Compatibility can have a significant impact on whether a relationship can work out in the long run. One way to assess compatibility is the Myers-Briggs Type Indicator (MBTI), which is a personality assessment that categorizes people into one of 16 personality types. If you’ve ever looked into the MBTI, you likely know that understanding your personality type can help you identify your strengths and weaknesses, ideal career path, and more. But knowing your Myers-Briggs type can also tell you who you’re compatible with—and who you’re not so compatible with.
How personality type can impact compatibility.
The MBTI uses four foundational categories of personality to create its 16 possible personality types. The categories are:
The 16 types are determined by where someone falls in each of the four categories, resulting in various four-letter combinations—such as ISFP, ENFJ, INTJ, etc.—known as your Myers-Briggs type or MBTI type. Each type is associated with a set of common strengths and weaknesses, most fitting careers, and yes, the other types you’re most compatible with.
That’s because, as clinical psychologist Kristina Hallett, Ph.D., ABPP, previously wrote for mbg, where you fall in the MBTI can tell you a lot about the kinds of people you’ll naturally mesh with. For example: “The way your potential partner approaches the world and communicates (similar in sensing/intuition) is a good indicator of initial attraction,” she explains. “On the other side of the spectrum, differences in extraversion/introversion may cause the most conflict in long-term relationships.”
The Myers-Briggs types that may be incompatible.
According to him, the least likely pairings to succeed are types where the first three letters are different, and the last letter the same. (For example, an INTJ with an ESFJ, or an INTP with an ESFP.)
Why, you might ask? Nardi says despite having judging (J) or perceiving (P) in common, if all the other letters are different, their other personality functions are always competing with each other. How you approach your world (judging vs. perceiving) may be the same, but how you get your energy (introvert vs. extrovert), gather information (sensing vs. intuition), and make decisions (thinking vs. feeling) are all different.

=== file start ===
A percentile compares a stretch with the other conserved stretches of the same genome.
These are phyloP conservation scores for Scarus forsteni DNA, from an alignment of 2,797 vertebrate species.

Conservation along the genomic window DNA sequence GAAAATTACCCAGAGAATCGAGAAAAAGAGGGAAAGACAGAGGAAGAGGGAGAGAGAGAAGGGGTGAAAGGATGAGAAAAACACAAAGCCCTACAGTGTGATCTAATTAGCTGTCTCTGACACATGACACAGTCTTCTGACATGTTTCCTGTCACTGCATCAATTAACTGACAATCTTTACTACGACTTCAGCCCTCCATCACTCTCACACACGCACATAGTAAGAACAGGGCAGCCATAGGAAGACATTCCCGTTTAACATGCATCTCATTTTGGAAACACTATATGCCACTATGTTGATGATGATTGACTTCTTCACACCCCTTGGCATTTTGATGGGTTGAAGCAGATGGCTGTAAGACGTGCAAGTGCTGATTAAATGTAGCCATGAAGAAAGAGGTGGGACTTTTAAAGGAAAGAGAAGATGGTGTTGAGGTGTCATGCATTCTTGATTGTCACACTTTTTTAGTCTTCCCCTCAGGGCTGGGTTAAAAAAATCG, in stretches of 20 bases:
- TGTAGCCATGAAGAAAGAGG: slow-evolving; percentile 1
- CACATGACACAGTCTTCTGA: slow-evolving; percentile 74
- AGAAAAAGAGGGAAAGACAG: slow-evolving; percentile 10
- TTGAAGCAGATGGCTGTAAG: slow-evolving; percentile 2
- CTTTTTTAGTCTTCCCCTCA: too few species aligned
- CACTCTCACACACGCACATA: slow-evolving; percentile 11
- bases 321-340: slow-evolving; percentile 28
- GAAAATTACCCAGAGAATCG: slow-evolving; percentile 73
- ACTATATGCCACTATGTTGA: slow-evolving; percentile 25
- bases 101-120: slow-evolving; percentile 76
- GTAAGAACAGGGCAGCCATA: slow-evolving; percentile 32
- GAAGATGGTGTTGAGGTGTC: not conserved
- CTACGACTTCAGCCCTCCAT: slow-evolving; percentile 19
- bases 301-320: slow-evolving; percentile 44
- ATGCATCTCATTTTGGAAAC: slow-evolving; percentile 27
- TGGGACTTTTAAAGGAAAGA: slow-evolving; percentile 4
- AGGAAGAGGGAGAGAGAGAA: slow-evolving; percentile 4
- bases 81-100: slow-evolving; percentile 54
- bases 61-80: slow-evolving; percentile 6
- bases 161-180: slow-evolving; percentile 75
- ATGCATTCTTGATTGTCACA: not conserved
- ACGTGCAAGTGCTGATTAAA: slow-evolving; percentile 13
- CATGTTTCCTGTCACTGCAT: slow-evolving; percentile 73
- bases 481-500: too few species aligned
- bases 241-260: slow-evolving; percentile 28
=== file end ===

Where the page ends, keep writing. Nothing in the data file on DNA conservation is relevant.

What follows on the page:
“It’s like every time one person wants to go left, the other wants to go right, in the most confusing or annoying way,” he explains.
In addition to that, Nardi adds that a couple with one SP (Sensing/Perceiving) and one NT (Intuitive/Thinking) typically won’t last as long as an SJ-NF pair (Sensing/Judging and Intuitive/Feeling). “This does not mean less rewarding, just not as long. Why? Both SP and NT types are pragmatic, while SJ and NF are affiliative,” he says, noting that affiliative types “tend to be more focused on or invested in sustaining relationships.”
But don’t walk away just yet…
Now, as with any metrics of compatibility based on personality, these are generalizations and should be taken with a grain of salt. As Nardi tells mbg, if two emotionally immature people get together, “they will have an unsatisfying relationship, regardless of type.”
Inversely, just because two people may be statistically less likely to last based on their Myers-Briggs type, that doesn’t mean it’s impossible.
And just as a note, Nardi adds that Feeling types do not inherently have more emotional intelligence (EQ) than Thinking types. Both types have the capacity to build up their EQ, it just looks a bit different depending on whether you’re a T or F.
Compatibility is never black and white, though personality tests like the MBTI have, historically, had success in gauging which pairings have the most staying power. But whether or not you and your S.O. are compatible in the eyes of Myers-Briggs, understanding your own types can help you understand each other better, and figure out which areas of your relationship might need a little more attention.